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This year on Ashura, Iran's opposition Green Movement stays below ground

Iran's opposition Green Movement protested in force during the Shiite holiday Ashura a year ago. This year, they're nowhere to be seen. Is the movement finished?

By Staff writer / December 16, 2010

A man covered in mud uses his mobile phone during the Ashura religious festival in Khorramabad, 305 miles southwest of Tehran, December 16. Mourners cover themselves in mud to commemorate the death of Imam Hussein, grandson of the Prophet Mohammad, in the 7th century battle of Kerbala.

Morteza Nikoubazl/Reuters

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Istanbul, Turkey

Iranians today marked the most powerful event on the Shiite religious calendar, Ashura, which has come to symbolize resistance against tyranny and oppression.

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Crowds of black-clad devotees pounded their chests, flailed themselves with chains, and watched tearful reenactments of the 7th century killing of Imam Hussein, who is immortalized by Shiites for choosing death instead of subjugation to a tyrant.

The legend of Hussein (which is typically transliterated as "Hossein" in Persian contexts) was used to mobilize Iranians in the 1979 Islamic Revolution against a pro-West dictator, just as it has been used by Iran’s embattled opposition Green Movement against Iran’s hard-line leadership since the controversial June 2009 presidential election.

Yet for the opposition, this day also marks one year since they last showed any significant presence on the streets – a final moment when the hope of millions of Iranians for democratic reform was plainly visible.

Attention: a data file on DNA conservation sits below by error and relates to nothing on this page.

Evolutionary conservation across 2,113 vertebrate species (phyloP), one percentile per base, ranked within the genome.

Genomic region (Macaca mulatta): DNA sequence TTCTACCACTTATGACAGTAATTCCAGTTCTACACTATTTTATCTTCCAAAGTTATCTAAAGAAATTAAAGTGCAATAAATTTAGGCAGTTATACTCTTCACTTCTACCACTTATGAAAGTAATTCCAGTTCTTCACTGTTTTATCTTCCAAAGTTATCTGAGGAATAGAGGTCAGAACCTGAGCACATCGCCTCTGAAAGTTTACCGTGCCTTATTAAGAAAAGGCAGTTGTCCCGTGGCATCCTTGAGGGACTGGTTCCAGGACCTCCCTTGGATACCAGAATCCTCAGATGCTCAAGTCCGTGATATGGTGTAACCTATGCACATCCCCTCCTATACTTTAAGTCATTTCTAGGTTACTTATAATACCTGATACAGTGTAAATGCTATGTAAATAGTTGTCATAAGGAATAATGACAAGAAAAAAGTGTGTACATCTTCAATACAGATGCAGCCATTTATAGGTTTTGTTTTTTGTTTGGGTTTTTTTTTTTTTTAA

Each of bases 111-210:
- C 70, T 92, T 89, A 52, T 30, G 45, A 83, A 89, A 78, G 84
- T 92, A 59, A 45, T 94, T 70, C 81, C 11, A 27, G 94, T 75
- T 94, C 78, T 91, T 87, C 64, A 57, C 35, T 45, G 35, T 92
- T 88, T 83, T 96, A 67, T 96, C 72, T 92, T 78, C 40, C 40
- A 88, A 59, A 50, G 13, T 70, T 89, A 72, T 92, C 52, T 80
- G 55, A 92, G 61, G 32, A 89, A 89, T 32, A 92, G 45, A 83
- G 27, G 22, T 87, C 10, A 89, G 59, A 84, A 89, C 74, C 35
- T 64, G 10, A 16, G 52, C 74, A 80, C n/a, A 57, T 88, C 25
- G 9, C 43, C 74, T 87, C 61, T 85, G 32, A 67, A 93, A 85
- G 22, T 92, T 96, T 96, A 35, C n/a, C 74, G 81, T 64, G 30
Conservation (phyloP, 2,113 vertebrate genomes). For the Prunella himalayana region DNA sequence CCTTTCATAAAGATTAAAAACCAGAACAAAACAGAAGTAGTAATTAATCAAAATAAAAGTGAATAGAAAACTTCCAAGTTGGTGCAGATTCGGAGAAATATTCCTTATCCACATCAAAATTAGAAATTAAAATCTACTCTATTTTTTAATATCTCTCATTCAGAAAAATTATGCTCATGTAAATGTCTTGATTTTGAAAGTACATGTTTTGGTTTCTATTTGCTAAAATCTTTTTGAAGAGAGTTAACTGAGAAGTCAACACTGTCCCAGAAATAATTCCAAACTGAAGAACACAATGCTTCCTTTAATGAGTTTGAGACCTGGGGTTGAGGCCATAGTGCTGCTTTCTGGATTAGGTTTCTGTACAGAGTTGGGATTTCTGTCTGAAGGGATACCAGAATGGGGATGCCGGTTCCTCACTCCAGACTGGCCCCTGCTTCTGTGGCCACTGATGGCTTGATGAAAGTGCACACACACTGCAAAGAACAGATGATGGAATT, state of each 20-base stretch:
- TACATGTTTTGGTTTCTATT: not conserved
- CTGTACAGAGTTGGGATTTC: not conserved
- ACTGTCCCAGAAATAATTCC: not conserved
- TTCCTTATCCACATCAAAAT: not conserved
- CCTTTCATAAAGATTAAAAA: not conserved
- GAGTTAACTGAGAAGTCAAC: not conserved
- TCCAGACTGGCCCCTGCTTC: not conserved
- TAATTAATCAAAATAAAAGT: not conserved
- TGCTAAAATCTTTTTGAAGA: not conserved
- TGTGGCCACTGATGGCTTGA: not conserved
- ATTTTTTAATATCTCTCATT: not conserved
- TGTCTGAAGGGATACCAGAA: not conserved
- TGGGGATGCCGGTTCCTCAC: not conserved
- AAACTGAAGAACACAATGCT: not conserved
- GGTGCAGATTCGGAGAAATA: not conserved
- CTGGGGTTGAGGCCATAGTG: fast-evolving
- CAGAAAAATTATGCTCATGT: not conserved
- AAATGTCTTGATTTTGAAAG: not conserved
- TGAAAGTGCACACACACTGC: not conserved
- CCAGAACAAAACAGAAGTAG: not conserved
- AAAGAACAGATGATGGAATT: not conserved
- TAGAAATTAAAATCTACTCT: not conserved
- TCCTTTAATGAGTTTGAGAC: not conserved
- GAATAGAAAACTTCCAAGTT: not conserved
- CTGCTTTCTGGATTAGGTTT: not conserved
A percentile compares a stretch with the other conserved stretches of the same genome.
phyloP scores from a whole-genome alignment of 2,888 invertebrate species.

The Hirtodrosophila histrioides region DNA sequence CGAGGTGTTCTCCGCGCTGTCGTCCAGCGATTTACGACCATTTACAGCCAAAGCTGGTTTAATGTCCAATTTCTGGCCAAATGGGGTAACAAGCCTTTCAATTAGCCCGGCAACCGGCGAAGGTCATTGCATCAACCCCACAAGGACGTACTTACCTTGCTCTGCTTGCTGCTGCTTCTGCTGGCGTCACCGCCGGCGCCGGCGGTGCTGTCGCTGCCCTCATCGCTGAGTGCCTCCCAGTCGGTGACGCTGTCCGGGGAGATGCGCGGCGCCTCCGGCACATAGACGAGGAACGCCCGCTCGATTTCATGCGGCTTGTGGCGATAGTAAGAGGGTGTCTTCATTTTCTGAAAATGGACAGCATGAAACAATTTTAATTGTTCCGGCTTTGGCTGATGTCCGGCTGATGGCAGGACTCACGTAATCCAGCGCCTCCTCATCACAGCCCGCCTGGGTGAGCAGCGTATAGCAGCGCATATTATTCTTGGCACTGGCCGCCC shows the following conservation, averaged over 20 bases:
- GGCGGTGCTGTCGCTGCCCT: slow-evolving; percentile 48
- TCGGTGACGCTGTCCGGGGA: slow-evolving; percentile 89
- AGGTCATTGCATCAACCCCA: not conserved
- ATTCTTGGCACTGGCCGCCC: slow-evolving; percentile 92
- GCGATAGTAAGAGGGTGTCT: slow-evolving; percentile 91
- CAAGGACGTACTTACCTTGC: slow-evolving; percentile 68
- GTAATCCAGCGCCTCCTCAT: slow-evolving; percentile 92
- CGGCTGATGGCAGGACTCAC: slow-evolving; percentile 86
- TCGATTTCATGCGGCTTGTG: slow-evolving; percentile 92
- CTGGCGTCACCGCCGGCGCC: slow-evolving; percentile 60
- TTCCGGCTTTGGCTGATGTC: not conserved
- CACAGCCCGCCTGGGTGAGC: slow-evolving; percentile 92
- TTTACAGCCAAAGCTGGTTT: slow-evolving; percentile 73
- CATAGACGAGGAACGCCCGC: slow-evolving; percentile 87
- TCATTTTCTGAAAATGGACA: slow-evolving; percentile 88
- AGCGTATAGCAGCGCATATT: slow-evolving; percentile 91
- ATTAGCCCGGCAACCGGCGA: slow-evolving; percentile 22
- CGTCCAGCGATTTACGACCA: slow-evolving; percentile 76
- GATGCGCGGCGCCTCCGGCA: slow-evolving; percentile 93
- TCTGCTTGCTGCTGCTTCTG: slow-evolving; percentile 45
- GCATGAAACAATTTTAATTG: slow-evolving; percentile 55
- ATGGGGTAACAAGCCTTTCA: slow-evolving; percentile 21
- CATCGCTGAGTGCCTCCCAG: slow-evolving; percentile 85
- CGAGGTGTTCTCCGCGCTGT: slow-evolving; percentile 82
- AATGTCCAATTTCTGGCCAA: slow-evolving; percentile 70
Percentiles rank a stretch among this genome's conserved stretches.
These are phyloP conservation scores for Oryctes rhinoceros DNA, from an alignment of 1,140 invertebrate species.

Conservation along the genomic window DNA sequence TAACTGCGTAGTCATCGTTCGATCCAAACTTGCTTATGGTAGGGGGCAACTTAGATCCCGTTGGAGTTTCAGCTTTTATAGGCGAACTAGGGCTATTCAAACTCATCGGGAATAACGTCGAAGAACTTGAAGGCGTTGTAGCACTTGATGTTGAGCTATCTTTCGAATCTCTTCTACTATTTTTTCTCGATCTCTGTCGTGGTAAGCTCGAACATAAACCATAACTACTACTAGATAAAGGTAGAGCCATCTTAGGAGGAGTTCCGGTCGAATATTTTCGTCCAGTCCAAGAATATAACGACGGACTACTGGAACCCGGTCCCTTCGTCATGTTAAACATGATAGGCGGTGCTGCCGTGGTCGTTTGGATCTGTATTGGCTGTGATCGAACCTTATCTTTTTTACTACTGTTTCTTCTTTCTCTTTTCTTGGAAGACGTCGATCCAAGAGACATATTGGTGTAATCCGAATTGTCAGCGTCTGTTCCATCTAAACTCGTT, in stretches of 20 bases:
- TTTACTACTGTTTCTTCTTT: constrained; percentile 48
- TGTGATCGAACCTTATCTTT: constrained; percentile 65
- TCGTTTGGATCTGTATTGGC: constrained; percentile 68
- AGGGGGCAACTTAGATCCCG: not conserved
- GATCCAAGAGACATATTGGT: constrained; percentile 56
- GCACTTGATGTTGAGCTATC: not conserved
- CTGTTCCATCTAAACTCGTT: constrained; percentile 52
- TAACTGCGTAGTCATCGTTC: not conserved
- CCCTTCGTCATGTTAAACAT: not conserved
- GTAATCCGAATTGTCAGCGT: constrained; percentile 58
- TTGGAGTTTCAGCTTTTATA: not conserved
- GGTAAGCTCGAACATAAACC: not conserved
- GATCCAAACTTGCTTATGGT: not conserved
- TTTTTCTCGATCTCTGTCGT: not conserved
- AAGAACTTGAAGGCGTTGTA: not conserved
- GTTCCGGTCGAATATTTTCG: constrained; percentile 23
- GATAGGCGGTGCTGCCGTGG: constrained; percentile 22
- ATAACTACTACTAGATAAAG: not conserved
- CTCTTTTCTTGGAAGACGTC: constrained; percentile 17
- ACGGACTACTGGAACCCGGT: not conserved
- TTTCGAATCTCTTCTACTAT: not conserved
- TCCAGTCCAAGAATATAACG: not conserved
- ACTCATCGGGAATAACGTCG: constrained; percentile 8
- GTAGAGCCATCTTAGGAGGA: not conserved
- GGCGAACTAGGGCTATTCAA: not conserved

Now forced underground and facing severe restrictions, where is the Green Movement today?

“The opposition that exists now has turned into an ideology,” says one young Iranian professional, who last year witnessed security forces shooting and killing demonstrators, and asked not to be named. “It will be less expressive but more dangerous [for the regime]. It will breed in people’s homes; children will be fed with this resentment.”

In the last year the Green Movement has “had time to think about things,” says the young man from Tehran, contacted outside Iran. “This means if they were against the regime with their ‘heart’ because they had seen the election being stolen and people being killed, now they believe it with their ‘head.’”

Ashura hijacked

Ashura last year marked a watershed for the regime, which saw its annual commemoration of Imam Hussein’s “resistance” hijacked by an opposition certain that President Mahmoud Ahmadinejad had been reelected by fraud.

For months in numerous demonstrations, millions of Iranians demanded: “Where is my vote?” Confident in their numbers and in standing up to tyranny on Ashura, protesters last December threw off their facemasks and openly beat police and pro-government militiamen, sending shockwaves throughout the regime.

Eight protesters were killed, among the scores – if not hundreds – who lost their lives in all the post-election unrest. Bouyed by their apparent success, many Green Movement activists predicted “victory,” perhaps even the end of the regime, in the next showdown, set for the anniversary of the Islamic Revolution on Feb. 11, 2010.

Those high expectations were reflected in the reporting of the US State Department’s “Iran watcher” in neighboring Baku, Azerbaijan, whose dozen Iranian contacts predicted “massive” protests, according to a diplomatic cable released by WikiLeaks.

One Tehran student told the US diplomat that the Ashura confrontation had revitalized the opposition and that “almost all” his friends would take to the streets again in February. Another source said Iran’s supreme religious leader Ayatollah Ali Khamanei is “not as powerful as you guys think,” and that “Iran simply cannot go on like this.”

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